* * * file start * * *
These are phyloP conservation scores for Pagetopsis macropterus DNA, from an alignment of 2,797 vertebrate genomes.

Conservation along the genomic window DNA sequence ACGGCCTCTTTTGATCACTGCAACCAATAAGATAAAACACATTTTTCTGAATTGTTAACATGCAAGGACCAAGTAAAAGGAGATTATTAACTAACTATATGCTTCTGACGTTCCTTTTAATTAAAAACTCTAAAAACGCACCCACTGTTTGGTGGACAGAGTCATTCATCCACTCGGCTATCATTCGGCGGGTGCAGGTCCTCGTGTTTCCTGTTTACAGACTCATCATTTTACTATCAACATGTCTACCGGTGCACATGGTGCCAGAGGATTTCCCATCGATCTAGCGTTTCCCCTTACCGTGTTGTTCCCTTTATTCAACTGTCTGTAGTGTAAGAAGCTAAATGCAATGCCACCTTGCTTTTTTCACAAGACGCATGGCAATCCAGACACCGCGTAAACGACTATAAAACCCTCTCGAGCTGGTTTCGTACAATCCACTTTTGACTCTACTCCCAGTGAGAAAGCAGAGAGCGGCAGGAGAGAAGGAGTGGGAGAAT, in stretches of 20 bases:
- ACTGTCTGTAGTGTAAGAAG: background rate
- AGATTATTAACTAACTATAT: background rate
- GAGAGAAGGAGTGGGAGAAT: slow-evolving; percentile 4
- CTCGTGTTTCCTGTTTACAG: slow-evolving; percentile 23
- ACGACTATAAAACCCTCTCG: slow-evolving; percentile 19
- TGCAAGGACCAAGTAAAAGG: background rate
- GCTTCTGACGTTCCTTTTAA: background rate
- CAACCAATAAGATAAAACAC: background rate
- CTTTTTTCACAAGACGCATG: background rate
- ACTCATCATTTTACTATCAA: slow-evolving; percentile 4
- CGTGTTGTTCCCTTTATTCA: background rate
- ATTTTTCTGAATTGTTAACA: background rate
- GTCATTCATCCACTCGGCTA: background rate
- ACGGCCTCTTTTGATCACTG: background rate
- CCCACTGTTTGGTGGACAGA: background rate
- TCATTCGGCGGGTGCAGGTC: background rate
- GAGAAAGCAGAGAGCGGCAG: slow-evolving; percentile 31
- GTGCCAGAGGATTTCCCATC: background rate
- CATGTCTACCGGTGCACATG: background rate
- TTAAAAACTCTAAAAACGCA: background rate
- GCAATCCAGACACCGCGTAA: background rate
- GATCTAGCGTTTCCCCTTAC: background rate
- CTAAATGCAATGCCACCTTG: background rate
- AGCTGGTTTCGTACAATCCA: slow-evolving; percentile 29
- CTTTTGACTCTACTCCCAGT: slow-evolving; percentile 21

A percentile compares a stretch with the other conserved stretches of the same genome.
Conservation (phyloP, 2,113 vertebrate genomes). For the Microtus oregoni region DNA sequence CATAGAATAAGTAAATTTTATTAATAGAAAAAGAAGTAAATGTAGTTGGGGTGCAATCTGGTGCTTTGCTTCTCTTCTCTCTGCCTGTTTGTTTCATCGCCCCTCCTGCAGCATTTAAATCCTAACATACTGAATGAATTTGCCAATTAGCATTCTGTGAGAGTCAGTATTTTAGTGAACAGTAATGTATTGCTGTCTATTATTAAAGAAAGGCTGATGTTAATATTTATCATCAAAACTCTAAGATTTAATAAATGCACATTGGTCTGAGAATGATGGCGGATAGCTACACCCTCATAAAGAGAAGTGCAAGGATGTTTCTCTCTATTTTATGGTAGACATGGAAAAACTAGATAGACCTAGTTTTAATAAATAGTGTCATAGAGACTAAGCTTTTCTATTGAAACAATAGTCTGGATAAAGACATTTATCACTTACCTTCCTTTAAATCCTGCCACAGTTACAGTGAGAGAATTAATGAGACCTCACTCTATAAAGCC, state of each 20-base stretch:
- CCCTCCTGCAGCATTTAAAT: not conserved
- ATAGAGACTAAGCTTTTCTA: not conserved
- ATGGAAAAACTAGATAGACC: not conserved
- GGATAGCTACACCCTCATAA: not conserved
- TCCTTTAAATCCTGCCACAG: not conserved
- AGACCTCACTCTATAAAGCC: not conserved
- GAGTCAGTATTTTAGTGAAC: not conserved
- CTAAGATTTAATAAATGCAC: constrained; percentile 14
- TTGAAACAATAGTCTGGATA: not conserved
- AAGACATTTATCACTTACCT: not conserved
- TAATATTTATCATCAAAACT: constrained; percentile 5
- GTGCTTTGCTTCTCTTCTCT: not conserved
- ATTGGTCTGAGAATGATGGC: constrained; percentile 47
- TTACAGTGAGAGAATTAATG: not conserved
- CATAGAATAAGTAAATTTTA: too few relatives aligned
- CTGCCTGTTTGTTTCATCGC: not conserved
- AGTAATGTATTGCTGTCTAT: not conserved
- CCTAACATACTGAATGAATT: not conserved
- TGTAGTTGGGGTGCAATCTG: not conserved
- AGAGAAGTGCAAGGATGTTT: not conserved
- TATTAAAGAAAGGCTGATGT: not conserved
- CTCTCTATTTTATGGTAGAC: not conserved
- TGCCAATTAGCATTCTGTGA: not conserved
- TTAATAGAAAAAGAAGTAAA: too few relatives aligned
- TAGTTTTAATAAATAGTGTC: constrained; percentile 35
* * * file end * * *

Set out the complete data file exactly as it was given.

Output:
These are phyloP conservation scores for Pagetopsis macropterus DNA, from an alignment of 2,797 vertebrate genomes.

Conservation along the genomic window DNA sequence ACGGCCTCTTTTGATCACTGCAACCAATAAGATAAAACACATTTTTCTGAATTGTTAACATGCAAGGACCAAGTAAAAGGAGATTATTAACTAACTATATGCTTCTGACGTTCCTTTTAATTAAAAACTCTAAAAACGCACCCACTGTTTGGTGGACAGAGTCATTCATCCACTCGGCTATCATTCGGCGGGTGCAGGTCCTCGTGTTTCCTGTTTACAGACTCATCATTTTACTATCAACATGTCTACCGGTGCACATGGTGCCAGAGGATTTCCCATCGATCTAGCGTTTCCCCTTACCGTGTTGTTCCCTTTATTCAACTGTCTGTAGTGTAAGAAGCTAAATGCAATGCCACCTTGCTTTTTTCACAAGACGCATGGCAATCCAGACACCGCGTAAACGACTATAAAACCCTCTCGAGCTGGTTTCGTACAATCCACTTTTGACTCTACTCCCAGTGAGAAAGCAGAGAGCGGCAGGAGAGAAGGAGTGGGAGAAT, in stretches of 20 bases:
- ACTGTCTGTAGTGTAAGAAG: background rate
- AGATTATTAACTAACTATAT: background rate
- GAGAGAAGGAGTGGGAGAAT: slow-evolving; percentile 4
- CTCGTGTTTCCTGTTTACAG: slow-evolving; percentile 23
- ACGACTATAAAACCCTCTCG: slow-evolving; percentile 19
- TGCAAGGACCAAGTAAAAGG: background rate
- GCTTCTGACGTTCCTTTTAA: background rate
- CAACCAATAAGATAAAACAC: background rate
- CTTTTTTCACAAGACGCATG: background rate
- ACTCATCATTTTACTATCAA: slow-evolving; percentile 4
- CGTGTTGTTCCCTTTATTCA: background rate
- ATTTTTCTGAATTGTTAACA: background rate
- GTCATTCATCCACTCGGCTA: background rate
- ACGGCCTCTTTTGATCACTG: background rate
- CCCACTGTTTGGTGGACAGA: background rate
- TCATTCGGCGGGTGCAGGTC: background rate
- GAGAAAGCAGAGAGCGGCAG: slow-evolving; percentile 31
- GTGCCAGAGGATTTCCCATC: background rate
- CATGTCTACCGGTGCACATG: background rate
- TTAAAAACTCTAAAAACGCA: background rate
- GCAATCCAGACACCGCGTAA: background rate
- GATCTAGCGTTTCCCCTTAC: background rate
- CTAAATGCAATGCCACCTTG: background rate
- AGCTGGTTTCGTACAATCCA: slow-evolving; percentile 29
- CTTTTGACTCTACTCCCAGT: slow-evolving; percentile 21

A percentile compares a stretch with the other conserved stretches of the same genome.
Conservation (phyloP, 2,113 vertebrate genomes). For the Microtus oregoni region DNA sequence CATAGAATAAGTAAATTTTATTAATAGAAAAAGAAGTAAATGTAGTTGGGGTGCAATCTGGTGCTTTGCTTCTCTTCTCTCTGCCTGTTTGTTTCATCGCCCCTCCTGCAGCATTTAAATCCTAACATACTGAATGAATTTGCCAATTAGCATTCTGTGAGAGTCAGTATTTTAGTGAACAGTAATGTATTGCTGTCTATTATTAAAGAAAGGCTGATGTTAATATTTATCATCAAAACTCTAAGATTTAATAAATGCACATTGGTCTGAGAATGATGGCGGATAGCTACACCCTCATAAAGAGAAGTGCAAGGATGTTTCTCTCTATTTTATGGTAGACATGGAAAAACTAGATAGACCTAGTTTTAATAAATAGTGTCATAGAGACTAAGCTTTTCTATTGAAACAATAGTCTGGATAAAGACATTTATCACTTACCTTCCTTTAAATCCTGCCACAGTTACAGTGAGAGAATTAATGAGACCTCACTCTATAAAGCC, state of each 20-base stretch:
- CCCTCCTGCAGCATTTAAAT: not conserved
- ATAGAGACTAAGCTTTTCTA: not conserved
- ATGGAAAAACTAGATAGACC: not conserved
- GGATAGCTACACCCTCATAA: not conserved
- TCCTTTAAATCCTGCCACAG: not conserved
- AGACCTCACTCTATAAAGCC: not conserved
- GAGTCAGTATTTTAGTGAAC: not conserved
- CTAAGATTTAATAAATGCAC: constrained; percentile 14
- TTGAAACAATAGTCTGGATA: not conserved
- AAGACATTTATCACTTACCT: not conserved
- TAATATTTATCATCAAAACT: constrained; percentile 5
- GTGCTTTGCTTCTCTTCTCT: not conserved
- ATTGGTCTGAGAATGATGGC: constrained; percentile 47
- TTACAGTGAGAGAATTAATG: not conserved
- CATAGAATAAGTAAATTTTA: too few relatives aligned
- CTGCCTGTTTGTTTCATCGC: not conserved
- AGTAATGTATTGCTGTCTAT: not conserved
- CCTAACATACTGAATGAATT: not conserved
- TGTAGTTGGGGTGCAATCTG: not conserved
- AGAGAAGTGCAAGGATGTTT: not conserved
- TATTAAAGAAAGGCTGATGT: not conserved
- CTCTCTATTTTATGGTAGAC: not conserved
- TGCCAATTAGCATTCTGTGA: not conserved
- TTAATAGAAAAAGAAGTAAA: too few relatives aligned
- TAGTTTTAATAAATAGTGTC: constrained; percentile 35